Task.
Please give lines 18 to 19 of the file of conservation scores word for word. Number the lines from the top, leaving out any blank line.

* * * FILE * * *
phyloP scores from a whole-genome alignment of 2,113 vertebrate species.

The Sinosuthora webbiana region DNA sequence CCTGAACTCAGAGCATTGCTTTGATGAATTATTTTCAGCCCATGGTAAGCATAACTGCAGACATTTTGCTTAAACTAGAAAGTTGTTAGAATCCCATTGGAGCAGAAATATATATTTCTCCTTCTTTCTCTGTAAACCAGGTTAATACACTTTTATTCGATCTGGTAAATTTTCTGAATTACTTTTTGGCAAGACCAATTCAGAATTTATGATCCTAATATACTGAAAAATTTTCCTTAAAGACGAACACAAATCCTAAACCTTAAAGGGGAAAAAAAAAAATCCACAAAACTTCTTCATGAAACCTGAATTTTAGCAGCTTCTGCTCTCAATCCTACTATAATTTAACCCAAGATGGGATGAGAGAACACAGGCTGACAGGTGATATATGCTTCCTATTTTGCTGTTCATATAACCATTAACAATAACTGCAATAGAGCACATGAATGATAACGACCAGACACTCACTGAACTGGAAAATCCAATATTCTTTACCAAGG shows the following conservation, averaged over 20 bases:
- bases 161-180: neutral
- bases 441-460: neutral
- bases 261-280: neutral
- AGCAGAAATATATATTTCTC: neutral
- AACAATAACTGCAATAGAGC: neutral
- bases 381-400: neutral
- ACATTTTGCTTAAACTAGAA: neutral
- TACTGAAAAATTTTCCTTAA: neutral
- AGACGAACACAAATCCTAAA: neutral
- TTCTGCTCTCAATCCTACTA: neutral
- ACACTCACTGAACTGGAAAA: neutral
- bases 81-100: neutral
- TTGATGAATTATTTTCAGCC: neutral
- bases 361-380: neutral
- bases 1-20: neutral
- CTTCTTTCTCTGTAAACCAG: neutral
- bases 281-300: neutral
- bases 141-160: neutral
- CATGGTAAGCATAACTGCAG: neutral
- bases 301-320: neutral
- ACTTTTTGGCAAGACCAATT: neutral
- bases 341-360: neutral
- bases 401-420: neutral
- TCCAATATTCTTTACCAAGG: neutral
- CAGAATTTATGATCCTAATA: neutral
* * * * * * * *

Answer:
- CTTCTTTCTCTGTAAACCAG: neutral
- bases 281-300: neutral